Conservation of Energy: Missing Features in Its Nature and Justification and Why They Matter

Foundations of Science 26 (3):559-584 (2021)
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Misconceptions about energy conservation abound due to the gap between physics and secondary school chemistry. This paper surveys this difference and its relevance to the 1690s–2010s Leibnizian argument that mind-body interaction is impossible due to conservation laws. Justifications for energy conservation are partly empirical, such as Joule’s paddle wheel experiment, and partly theoretical, such as Lagrange’s statement in 1811 that energy is conserved if the potential energy does not depend on time. In 1918 Noether generalized results like Lagrange’s and proved a converse: symmetries imply conservation laws and vice versa. Conservation holds if and only if nature is uniform. The rise of field physics during the 1860s–1920s implied that energy is located in particular places and conservation is primordially local: energy cannot disappear in Cambridge and reappear in Lincoln instantaneously or later; neither can it simply disappear in Cambridge or simply appear in Lincoln. A global conservation law can be inferred in some circumstances. Einstein’s General Relativity, which stimulated Noether’s work, is another source of difficulty for conservation laws. As is too rarely realized, the theory admits conserved quantities due to symmetries of the Lagrangian, like other theories. Indeed General Relativity has more symmetries and hence more conserved energies. An argument akin to Leibniz’s finally gets some force. While the mathematics is too advanced for secondary school, the ideas that conservation is tied to uniformities of nature and that energy is in particular places, are accessible. Improved science teaching would serve the truth and enhance the social credibility of science.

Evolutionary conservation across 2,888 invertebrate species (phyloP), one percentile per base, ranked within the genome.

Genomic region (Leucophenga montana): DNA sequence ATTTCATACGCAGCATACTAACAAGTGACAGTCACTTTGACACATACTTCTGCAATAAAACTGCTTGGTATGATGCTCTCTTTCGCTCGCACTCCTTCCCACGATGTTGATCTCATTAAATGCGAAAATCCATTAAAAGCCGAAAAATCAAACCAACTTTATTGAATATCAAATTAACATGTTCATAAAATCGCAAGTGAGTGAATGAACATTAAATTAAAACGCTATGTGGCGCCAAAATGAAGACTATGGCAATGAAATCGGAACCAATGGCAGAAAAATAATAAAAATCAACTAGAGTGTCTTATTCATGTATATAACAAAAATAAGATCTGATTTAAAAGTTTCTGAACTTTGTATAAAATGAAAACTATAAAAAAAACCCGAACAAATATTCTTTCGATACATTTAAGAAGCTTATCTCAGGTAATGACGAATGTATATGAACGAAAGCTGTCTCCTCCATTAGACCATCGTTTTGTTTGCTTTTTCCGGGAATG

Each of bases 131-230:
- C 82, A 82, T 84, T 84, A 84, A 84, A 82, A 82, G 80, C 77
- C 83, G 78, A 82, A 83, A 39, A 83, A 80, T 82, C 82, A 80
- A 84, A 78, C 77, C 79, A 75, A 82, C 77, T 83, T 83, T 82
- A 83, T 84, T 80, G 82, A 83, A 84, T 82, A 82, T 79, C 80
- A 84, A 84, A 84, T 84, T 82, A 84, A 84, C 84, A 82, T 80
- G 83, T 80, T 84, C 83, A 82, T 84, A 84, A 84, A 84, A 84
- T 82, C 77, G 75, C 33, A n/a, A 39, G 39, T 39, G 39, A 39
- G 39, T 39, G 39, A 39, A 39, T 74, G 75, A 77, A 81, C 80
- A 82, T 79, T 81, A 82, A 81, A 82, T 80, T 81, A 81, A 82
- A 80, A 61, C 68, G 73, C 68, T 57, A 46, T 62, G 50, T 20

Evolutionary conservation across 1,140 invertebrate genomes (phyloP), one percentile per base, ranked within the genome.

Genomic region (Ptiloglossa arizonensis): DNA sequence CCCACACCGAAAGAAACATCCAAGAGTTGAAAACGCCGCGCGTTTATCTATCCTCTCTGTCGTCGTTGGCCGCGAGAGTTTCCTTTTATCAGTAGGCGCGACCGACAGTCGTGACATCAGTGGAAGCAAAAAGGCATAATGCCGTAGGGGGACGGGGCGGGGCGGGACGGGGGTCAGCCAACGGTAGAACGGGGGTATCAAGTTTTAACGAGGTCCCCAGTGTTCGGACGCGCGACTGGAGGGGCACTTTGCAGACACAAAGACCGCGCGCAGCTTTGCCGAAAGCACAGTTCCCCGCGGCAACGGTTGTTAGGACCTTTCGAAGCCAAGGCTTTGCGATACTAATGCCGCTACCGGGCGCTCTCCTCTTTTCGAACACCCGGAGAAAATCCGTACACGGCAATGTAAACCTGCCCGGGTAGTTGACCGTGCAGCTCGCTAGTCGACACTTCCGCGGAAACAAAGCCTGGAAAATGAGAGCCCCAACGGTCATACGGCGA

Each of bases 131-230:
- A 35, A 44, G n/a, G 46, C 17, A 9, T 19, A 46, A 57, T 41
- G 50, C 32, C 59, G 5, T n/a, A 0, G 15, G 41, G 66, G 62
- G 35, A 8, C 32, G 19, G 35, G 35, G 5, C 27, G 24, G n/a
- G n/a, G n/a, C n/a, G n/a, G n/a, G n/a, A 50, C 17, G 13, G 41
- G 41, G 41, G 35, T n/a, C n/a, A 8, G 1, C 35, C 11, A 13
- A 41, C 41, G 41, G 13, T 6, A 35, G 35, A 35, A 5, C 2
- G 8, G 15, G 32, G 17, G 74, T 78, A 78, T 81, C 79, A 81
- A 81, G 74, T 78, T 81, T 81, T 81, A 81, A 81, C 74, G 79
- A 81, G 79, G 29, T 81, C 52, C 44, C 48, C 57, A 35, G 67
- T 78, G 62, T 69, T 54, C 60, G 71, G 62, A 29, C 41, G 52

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J. Brian Pitts
University of Lincoln

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Every thing must go: metaphysics naturalized.James Ladyman & Don Ross - 2007 - New York: Oxford University Press. Edited by Don Ross, David Spurrett & John G. Collier.
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Every Thing Must Go: Metaphysics Naturalized.James Ladyman & Don Ross - 2007 - In James Ladyman & Don Ross (eds.), Every thing must go: metaphysics naturalized. New York: Oxford University Press.

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